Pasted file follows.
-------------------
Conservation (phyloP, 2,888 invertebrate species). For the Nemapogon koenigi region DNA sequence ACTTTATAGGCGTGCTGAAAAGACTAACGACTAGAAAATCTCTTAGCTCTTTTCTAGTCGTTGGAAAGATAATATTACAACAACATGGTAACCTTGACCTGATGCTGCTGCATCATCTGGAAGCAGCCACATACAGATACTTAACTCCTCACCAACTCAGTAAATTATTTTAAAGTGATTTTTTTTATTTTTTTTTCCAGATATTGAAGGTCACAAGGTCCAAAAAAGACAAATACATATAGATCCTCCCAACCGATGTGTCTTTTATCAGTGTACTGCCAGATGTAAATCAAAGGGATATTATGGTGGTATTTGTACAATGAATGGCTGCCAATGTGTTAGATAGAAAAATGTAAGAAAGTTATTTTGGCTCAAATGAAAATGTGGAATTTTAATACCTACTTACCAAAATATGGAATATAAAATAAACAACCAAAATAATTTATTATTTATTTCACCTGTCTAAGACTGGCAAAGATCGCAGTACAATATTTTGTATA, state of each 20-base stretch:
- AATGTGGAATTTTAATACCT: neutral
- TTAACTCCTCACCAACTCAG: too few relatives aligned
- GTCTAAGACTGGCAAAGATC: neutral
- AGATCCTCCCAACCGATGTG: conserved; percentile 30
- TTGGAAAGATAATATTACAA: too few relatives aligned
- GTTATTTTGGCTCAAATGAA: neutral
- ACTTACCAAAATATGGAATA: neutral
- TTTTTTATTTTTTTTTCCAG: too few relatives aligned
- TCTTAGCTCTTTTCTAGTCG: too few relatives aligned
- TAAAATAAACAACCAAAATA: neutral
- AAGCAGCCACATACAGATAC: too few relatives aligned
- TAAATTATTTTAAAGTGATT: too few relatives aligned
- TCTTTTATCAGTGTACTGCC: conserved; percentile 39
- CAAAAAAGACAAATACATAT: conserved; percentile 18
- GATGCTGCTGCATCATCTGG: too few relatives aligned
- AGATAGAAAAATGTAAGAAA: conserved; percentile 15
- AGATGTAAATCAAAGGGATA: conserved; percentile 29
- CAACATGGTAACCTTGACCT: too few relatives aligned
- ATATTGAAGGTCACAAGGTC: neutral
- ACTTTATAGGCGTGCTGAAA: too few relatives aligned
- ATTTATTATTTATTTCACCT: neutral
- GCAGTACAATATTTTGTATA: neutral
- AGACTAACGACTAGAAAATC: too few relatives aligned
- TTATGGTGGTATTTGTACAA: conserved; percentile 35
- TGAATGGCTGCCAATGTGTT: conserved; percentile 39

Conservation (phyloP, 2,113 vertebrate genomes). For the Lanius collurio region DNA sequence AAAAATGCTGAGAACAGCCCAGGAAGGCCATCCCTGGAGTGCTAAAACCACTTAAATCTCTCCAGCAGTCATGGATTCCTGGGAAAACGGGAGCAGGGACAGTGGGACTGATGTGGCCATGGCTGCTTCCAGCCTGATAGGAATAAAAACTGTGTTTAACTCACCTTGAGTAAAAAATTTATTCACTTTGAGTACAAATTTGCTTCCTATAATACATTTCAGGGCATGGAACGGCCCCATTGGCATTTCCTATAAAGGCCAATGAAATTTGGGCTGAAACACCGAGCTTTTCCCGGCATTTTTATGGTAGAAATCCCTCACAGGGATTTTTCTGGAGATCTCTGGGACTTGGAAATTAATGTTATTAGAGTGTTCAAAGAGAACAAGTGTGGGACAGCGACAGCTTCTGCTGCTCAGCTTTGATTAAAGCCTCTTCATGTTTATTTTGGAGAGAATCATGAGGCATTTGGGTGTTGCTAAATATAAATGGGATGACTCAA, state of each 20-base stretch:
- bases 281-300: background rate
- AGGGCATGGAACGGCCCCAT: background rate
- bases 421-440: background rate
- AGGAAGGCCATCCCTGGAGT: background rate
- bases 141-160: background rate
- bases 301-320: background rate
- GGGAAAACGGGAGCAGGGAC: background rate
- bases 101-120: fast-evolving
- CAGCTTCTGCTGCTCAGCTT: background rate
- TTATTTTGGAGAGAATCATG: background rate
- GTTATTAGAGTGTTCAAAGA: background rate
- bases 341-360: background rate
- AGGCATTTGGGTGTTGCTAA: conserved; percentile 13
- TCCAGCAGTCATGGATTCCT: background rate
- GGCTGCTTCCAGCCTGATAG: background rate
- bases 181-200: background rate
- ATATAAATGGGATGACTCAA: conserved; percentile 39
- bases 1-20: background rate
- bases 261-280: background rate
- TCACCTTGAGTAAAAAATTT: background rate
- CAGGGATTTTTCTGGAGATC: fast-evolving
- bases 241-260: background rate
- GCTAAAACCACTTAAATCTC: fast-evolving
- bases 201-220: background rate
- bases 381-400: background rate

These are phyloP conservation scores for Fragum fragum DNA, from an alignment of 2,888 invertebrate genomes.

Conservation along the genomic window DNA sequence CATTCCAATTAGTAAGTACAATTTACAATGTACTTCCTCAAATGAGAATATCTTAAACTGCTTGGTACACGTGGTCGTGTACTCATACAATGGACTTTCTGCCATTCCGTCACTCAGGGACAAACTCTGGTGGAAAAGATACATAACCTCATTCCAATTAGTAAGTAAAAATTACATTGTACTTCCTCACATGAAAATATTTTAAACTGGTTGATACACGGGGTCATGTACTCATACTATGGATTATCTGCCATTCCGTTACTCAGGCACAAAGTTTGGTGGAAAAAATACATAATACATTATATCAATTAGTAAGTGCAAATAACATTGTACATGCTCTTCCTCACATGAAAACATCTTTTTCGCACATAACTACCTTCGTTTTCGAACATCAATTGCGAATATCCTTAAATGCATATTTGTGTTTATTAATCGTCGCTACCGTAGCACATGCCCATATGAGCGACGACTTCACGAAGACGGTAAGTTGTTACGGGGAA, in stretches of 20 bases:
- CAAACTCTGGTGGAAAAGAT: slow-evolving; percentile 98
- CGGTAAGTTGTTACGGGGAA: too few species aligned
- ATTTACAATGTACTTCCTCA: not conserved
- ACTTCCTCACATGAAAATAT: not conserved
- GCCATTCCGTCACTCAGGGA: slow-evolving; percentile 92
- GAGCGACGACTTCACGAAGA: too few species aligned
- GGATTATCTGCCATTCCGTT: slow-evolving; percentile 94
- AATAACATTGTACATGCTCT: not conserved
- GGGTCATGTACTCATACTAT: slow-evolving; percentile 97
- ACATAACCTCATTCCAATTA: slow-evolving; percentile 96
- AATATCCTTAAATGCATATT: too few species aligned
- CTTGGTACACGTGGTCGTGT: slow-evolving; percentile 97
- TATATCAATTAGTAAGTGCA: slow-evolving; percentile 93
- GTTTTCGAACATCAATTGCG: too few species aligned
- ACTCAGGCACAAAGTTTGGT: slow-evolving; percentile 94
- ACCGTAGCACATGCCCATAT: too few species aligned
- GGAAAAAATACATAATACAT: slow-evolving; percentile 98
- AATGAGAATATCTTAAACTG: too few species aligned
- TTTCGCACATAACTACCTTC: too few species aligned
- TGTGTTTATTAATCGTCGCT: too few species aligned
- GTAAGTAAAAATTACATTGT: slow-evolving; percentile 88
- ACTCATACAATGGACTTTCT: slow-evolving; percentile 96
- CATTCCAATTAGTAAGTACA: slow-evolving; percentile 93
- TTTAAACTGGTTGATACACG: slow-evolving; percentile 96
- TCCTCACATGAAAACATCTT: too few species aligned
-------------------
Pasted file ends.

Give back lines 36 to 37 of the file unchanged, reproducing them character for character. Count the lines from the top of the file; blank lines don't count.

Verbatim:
- CAGCTTCTGCTGCTCAGCTT: background rate
- TTATTTTGGAGAGAATCATG: background rate